Hopes and dreams invariably carry an expectation on their tail, even if we take pains to avoid tacking any expectation onto them.
It is difficult to stop short of expectation when we harbor hopes and dreams, because as soon as we begin to describe to ourselves what we dream and hope for we lock ourselves into the scenario. And if what we end up with looks different, we experience disappointment and resentment—against the world, against someone else, against a situation, an organization, even against God. So if you feel resentment or anger toward someone, before expressing it and before it gets out of control, do a little inner search. Look for the root of it. Look for the expectation that spawned it. And then if you work on expunging the expectation, the resentment will have nothing to hold on to and will fade away and lose power over you.
Now, all of this does not mean that you can’t have goals, dreams and aspirations. But it does mean that you cannot afford to attach any expectation to any of it. So if ridding your life of expectation promises to reduce disappointment and resentment, why not give it a try? All you have to lose is something you’d rather not have anyway.
Let’s now examine the expectations you’ve nurtured all your life in relation to your work. And then let’s look at how even the smallest expectation on any given day can get in your way.
- When you were little did you have dreams, ideas or expectations of what you would be when you grew up? If so, write about them. Then write about where you are today and how this differs from your childhood vision. Are you where you imagined yourself to be? Does this please you? How do you feel? Write about all of this.
- Now write about the career expectations you had or didn’t have as a young adult. Write about your parents’ expectations of you and how they meshed with your own vision. Were there internal and external conflicts? Write about them.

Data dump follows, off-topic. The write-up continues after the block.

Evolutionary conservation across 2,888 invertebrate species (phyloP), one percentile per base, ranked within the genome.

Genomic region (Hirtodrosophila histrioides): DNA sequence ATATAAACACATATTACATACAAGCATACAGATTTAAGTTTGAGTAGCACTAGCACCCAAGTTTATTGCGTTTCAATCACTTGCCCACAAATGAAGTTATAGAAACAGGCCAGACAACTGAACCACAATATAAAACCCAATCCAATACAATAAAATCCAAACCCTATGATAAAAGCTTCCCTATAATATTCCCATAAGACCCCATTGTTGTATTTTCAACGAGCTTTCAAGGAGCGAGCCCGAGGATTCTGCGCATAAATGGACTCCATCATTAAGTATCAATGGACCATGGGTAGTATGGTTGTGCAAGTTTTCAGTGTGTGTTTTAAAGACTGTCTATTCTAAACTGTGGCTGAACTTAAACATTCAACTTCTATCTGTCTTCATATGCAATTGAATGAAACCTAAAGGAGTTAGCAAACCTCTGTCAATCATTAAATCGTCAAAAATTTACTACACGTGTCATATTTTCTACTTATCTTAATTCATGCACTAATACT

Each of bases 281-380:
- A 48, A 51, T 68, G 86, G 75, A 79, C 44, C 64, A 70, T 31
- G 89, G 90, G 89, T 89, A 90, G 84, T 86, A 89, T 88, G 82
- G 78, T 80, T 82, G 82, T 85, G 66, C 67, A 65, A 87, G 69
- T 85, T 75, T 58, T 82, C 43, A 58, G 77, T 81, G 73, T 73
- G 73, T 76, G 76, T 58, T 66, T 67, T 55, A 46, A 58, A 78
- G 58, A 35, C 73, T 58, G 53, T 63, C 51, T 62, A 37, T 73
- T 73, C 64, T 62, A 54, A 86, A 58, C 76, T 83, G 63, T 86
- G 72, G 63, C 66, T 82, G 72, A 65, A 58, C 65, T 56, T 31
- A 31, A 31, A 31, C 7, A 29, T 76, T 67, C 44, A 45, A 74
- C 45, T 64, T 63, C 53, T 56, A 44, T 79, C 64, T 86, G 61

- Write about the expectations you have today regarding your work—expectations of you, your boss, your co-workers, your company.
- At the end of the day review in your mind and in writing the disappointments you experienced at work (big and small) and the resentments that were activated. Trace each one to an expectation (there’s bound to be one) and examine that. Then practice letting go of the expectation. Do this exercise as often as you can (every day, once a week) and don’t expect anything to happen. Simply do the exercise.
You might be asking yourself, “If I eliminate expectations, hopes and dreams from my life, what’s left?” Good question. And the answer is a simple one. Now. That’s what’s left. Now. This moment. The everlasting, wonderfully rich present.
Expectation projects us into the future. When we finally do get there it’s always different than we imagined.
But if we stay in the present and live in anticipation of the future then we are right where we are, we have no illusions, and we can’t possibly be disappointed. Which means a life free of resentments.
As with any new skill, it takes some practice to master staying in the moment. We cannot expect to be proficient at eliminating expectation from our life simply because we want to and believe in the promise that we will be free of resentments and disappointments. After all, we have years of bad habits to wash away. But we can practice each day, each moment. Before too long you’ll acquire a sixth sense that will tell you when you’re crossing the thin line between anticipation and expectation and you’ll be able to rein it in before it moves into disappointment. So be patient, practice and enjoy the possibility of each moment.
To be continued…